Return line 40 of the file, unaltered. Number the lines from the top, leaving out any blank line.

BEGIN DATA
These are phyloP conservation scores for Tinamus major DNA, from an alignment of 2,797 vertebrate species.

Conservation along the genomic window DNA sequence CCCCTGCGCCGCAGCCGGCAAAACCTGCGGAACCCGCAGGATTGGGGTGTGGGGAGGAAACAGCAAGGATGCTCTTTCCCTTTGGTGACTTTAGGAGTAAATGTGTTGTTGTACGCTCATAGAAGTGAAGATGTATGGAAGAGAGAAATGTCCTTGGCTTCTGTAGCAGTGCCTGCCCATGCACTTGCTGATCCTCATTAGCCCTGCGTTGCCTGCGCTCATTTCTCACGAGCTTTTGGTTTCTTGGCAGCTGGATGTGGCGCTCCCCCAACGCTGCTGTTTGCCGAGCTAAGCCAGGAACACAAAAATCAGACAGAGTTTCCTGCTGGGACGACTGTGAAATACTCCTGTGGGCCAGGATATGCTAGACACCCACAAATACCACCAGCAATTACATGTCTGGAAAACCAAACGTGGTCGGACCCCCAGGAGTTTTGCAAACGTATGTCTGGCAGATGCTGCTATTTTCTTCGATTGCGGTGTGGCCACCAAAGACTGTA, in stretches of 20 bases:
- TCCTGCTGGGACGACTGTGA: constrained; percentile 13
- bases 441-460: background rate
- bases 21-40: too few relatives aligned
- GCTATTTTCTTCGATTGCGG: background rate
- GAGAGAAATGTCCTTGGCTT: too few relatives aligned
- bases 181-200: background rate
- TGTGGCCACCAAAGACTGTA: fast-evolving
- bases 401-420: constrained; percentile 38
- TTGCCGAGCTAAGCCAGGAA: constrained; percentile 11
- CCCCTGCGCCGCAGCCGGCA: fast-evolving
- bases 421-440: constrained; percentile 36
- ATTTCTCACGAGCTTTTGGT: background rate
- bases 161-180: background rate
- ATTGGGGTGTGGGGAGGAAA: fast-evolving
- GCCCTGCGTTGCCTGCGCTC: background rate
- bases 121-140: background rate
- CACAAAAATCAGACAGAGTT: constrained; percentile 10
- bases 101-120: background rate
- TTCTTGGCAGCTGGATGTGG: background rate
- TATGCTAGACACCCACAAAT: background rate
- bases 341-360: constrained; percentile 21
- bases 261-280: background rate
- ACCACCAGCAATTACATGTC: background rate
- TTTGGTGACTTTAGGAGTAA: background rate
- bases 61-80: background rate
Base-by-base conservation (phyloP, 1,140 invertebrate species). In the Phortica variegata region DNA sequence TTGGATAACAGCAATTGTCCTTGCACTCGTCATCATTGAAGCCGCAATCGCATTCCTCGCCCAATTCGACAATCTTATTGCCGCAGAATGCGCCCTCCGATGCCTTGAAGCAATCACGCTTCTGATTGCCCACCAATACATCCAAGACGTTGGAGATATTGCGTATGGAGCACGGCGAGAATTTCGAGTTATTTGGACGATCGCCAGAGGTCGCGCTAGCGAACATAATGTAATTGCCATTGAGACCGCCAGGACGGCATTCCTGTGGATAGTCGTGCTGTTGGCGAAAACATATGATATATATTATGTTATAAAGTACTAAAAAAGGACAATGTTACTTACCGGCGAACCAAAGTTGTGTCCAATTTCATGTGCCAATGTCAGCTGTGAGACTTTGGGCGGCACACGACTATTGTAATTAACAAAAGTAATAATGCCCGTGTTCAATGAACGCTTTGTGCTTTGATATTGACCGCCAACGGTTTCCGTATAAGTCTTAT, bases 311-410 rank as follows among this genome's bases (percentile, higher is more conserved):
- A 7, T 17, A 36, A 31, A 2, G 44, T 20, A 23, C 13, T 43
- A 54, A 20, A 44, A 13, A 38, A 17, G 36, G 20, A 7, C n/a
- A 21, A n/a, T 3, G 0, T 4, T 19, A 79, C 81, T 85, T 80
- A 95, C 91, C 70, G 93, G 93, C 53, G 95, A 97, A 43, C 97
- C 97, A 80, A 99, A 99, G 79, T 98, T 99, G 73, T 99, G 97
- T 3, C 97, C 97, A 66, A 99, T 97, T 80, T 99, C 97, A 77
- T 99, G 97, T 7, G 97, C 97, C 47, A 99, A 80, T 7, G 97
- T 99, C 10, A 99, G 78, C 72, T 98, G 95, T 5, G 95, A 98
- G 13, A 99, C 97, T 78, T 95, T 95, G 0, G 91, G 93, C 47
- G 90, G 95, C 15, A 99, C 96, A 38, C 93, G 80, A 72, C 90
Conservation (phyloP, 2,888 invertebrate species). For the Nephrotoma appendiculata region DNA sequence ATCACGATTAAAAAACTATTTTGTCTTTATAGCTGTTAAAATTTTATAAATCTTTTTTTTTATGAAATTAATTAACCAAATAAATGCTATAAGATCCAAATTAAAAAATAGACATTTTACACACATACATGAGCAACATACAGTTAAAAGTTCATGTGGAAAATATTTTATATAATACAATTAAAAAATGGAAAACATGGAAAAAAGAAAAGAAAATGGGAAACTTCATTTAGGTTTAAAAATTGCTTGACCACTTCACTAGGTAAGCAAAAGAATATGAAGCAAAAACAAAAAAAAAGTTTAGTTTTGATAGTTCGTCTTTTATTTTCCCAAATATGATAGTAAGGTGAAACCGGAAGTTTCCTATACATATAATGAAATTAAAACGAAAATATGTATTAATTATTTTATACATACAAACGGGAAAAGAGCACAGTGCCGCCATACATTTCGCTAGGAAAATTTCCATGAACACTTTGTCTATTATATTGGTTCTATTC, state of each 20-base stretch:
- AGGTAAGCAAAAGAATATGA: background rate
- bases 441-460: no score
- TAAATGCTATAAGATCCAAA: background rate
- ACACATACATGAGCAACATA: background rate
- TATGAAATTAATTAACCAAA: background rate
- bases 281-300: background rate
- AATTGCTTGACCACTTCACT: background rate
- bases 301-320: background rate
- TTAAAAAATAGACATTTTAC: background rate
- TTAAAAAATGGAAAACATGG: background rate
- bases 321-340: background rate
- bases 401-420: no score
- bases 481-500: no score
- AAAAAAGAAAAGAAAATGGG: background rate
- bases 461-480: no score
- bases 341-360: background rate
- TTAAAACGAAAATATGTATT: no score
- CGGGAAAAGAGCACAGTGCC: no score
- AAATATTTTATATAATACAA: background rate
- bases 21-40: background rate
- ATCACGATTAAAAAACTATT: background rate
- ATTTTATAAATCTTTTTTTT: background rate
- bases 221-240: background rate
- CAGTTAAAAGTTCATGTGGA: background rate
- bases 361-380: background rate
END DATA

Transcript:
- AGGTAAGCAAAAGAATATGA: background rate